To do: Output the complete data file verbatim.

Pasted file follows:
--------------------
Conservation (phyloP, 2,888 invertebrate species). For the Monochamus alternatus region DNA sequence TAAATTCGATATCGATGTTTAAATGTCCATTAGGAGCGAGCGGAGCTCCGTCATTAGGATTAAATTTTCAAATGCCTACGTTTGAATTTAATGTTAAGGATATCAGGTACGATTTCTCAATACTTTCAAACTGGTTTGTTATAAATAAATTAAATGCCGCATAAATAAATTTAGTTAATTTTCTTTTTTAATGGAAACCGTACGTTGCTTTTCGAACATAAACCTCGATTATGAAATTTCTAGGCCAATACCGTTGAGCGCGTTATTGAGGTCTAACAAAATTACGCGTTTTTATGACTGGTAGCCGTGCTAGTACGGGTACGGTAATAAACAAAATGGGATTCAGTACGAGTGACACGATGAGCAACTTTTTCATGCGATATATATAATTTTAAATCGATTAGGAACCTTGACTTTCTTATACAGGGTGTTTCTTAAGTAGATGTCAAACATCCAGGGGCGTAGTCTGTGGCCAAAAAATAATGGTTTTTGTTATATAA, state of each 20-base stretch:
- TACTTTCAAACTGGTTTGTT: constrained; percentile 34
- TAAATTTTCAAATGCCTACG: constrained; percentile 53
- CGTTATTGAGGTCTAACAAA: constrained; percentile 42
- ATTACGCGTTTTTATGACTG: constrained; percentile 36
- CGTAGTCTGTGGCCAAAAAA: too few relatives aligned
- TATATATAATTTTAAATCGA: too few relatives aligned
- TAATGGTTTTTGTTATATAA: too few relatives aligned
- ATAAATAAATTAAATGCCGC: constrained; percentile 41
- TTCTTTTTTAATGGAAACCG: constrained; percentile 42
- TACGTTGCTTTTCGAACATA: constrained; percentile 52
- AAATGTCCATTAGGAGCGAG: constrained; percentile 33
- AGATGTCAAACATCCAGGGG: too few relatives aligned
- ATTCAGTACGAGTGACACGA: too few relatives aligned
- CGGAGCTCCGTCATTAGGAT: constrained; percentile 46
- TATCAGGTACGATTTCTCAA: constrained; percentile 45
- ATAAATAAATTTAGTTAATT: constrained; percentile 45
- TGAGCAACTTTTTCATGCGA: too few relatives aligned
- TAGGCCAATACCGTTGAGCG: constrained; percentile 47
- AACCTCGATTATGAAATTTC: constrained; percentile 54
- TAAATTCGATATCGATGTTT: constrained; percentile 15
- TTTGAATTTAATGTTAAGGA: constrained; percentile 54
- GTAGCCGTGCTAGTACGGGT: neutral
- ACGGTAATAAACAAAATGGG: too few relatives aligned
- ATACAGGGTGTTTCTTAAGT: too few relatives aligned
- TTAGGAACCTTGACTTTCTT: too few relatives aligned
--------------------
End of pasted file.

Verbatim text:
Conservation (phyloP, 2,888 invertebrate species). For the Monochamus alternatus region DNA sequence TAAATTCGATATCGATGTTTAAATGTCCATTAGGAGCGAGCGGAGCTCCGTCATTAGGATTAAATTTTCAAATGCCTACGTTTGAATTTAATGTTAAGGATATCAGGTACGATTTCTCAATACTTTCAAACTGGTTTGTTATAAATAAATTAAATGCCGCATAAATAAATTTAGTTAATTTTCTTTTTTAATGGAAACCGTACGTTGCTTTTCGAACATAAACCTCGATTATGAAATTTCTAGGCCAATACCGTTGAGCGCGTTATTGAGGTCTAACAAAATTACGCGTTTTTATGACTGGTAGCCGTGCTAGTACGGGTACGGTAATAAACAAAATGGGATTCAGTACGAGTGACACGATGAGCAACTTTTTCATGCGATATATATAATTTTAAATCGATTAGGAACCTTGACTTTCTTATACAGGGTGTTTCTTAAGTAGATGTCAAACATCCAGGGGCGTAGTCTGTGGCCAAAAAATAATGGTTTTTGTTATATAA, state of each 20-base stretch:
- TACTTTCAAACTGGTTTGTT: constrained; percentile 34
- TAAATTTTCAAATGCCTACG: constrained; percentile 53
- CGTTATTGAGGTCTAACAAA: constrained; percentile 42
- ATTACGCGTTTTTATGACTG: constrained; percentile 36
- CGTAGTCTGTGGCCAAAAAA: too few relatives aligned
- TATATATAATTTTAAATCGA: too few relatives aligned
- TAATGGTTTTTGTTATATAA: too few relatives aligned
- ATAAATAAATTAAATGCCGC: constrained; percentile 41
- TTCTTTTTTAATGGAAACCG: constrained; percentile 42
- TACGTTGCTTTTCGAACATA: constrained; percentile 52
- AAATGTCCATTAGGAGCGAG: constrained; percentile 33
- AGATGTCAAACATCCAGGGG: too few relatives aligned
- ATTCAGTACGAGTGACACGA: too few relatives aligned
- CGGAGCTCCGTCATTAGGAT: constrained; percentile 46
- TATCAGGTACGATTTCTCAA: constrained; percentile 45
- ATAAATAAATTTAGTTAATT: constrained; percentile 45
- TGAGCAACTTTTTCATGCGA: too few relatives aligned
- TAGGCCAATACCGTTGAGCG: constrained; percentile 47
- AACCTCGATTATGAAATTTC: constrained; percentile 54
- TAAATTCGATATCGATGTTT: constrained; percentile 15
- TTTGAATTTAATGTTAAGGA: constrained; percentile 54
- GTAGCCGTGCTAGTACGGGT: neutral
- ACGGTAATAAACAAAATGGG: too few relatives aligned
- ATACAGGGTGTTTCTTAAGT: too few relatives aligned
- TTAGGAACCTTGACTTTCTT: too few relatives aligned